In the first, Mohr Siebeck printing of my book, Paul and the Early Jewish Encounter with Deuteronomy, I erroneously spoke in a footnote of ‘thousands’ of Hebrew and Aramaic fragments from Oxyrhynchus, on the basis of an unsubstantiated remark I heard someone connected with the collection make during a papyrology seminar. After the fact, I checked with Prof. Peter Parsons and the actual number is much lower, so I revised for the Baker Academic reprint (my apologies for the error in the first printing!). Since I had some recent correspondence with someone over the question on the basis of the first printing, I thought it might be useful to share what the actual state of affairs is here. And perhaps if some Hebrew papyrologist tires of the last fragments of the Dead Sea Scrolls or the Cairo Genizah, they can take up the surviving bits from Oxyrhynchus? Here are the relevant bits excerpted from my correspondence with Prof. Parsons following my query:
I will check the inventory, and also whether any of the unpublished material has been assigned for publication (I remember discussing the matter with Sebastian Brock, and more recently with David Taylor). …[there] is not so much a question of the number of fragments as of their extent and quality – witness Cowley’s disappointment with the Hebrew pieces that he published in 1915 (now in Bodley), which he found valuable only for their palaeography. Add the difficulty that the preliminary inventory will have been made by classical scholars who could recognise the script but not understand the content. Anyway, I’ll see what I can find out, and be in touch again shortly.
I’ve now looked at the inventory. One must make allowance for the ignorance of the cataloguers, but as things stand only c. 30 items are classified as ‘Hebrew’ or occasionally as ‘Hebrew or Aramaic’ (nothing unequivocally ‘Aramaic’). Of these c. 25 are described as ‘scraps’, the rest as ‘fragments’; of the fragments only one is identified, as part of a Hebrew account. This doesn’t seem promising, even if you are already expert in Hebrew palaeography; on normal experience, small fragments take a lot of blood and sweat without any guarantee of interesting results.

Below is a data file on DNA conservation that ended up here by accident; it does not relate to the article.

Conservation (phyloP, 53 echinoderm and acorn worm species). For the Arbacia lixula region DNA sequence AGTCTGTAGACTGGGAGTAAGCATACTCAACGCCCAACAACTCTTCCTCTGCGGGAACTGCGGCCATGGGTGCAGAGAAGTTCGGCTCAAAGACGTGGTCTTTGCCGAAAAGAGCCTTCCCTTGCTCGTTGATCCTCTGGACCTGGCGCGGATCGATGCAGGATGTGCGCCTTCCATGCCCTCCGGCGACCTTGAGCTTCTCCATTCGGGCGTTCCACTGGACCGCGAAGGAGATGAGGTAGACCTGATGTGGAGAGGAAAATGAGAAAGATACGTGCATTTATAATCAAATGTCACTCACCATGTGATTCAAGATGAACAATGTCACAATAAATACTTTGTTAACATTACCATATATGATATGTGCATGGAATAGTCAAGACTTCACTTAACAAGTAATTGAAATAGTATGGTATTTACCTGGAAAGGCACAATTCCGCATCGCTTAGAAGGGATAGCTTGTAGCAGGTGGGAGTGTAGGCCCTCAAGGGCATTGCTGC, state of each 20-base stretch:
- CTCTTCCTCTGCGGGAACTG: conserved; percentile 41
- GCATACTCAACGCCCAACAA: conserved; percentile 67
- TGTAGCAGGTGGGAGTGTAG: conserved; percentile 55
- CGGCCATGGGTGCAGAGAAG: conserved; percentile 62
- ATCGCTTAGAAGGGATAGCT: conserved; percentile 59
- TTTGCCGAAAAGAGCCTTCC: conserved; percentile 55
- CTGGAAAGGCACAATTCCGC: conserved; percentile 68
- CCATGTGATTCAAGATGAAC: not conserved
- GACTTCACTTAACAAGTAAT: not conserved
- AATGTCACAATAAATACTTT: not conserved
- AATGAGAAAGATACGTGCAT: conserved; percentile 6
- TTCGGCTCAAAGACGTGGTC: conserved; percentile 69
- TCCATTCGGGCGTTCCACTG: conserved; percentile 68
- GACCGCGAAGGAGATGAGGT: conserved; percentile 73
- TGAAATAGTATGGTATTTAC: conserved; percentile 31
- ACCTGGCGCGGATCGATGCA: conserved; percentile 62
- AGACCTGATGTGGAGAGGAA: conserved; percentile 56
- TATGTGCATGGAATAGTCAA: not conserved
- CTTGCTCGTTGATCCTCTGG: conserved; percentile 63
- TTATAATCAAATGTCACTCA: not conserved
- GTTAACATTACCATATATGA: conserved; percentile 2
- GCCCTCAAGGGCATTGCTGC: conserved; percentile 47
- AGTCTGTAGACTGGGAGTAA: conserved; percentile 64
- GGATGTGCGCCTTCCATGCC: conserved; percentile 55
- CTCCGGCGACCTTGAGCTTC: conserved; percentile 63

So hopefully this helps a bit to set the record straight after the erroneous information I supplied in the first edition of my book.
I’ve also just had word that my Macbride Sermon (one of Oxford’s so-called University Sermons) has been published in Expository Times. The sermon must be on ‘the application of messianic prophecy’ and it posed an interesting challenge. As ever, I’m happy to send an offprint to anyone without access to the journal.
When did the ‘apostolic fathers’ become a thing? There’s been a minor debate about that question, and I’ve managed to throw my two cents into the discussion about Cotelier’s role in that affair – a debate that Ehrman calls ‘rather pointless’. It’s in a short note just released in advance access form in JTS called ‘The Paratextual Invention of the Term “Apostolic Fathers”‘.
The abstract reads:
The origin of the term ‘apostolic fathers’ has been the subject of some debate. This note examines the extant bindings of Cotelier’s 1672 edition of the collection to suggest that the term first arises as a paratextual shortening of his title by readers, booksellers, and librarians, and from there enters into common usage.
If anyone would like to read a copy but doesn’t have access to JTS, please drop me an email and I’ll be happy to share with you a PDF offprint.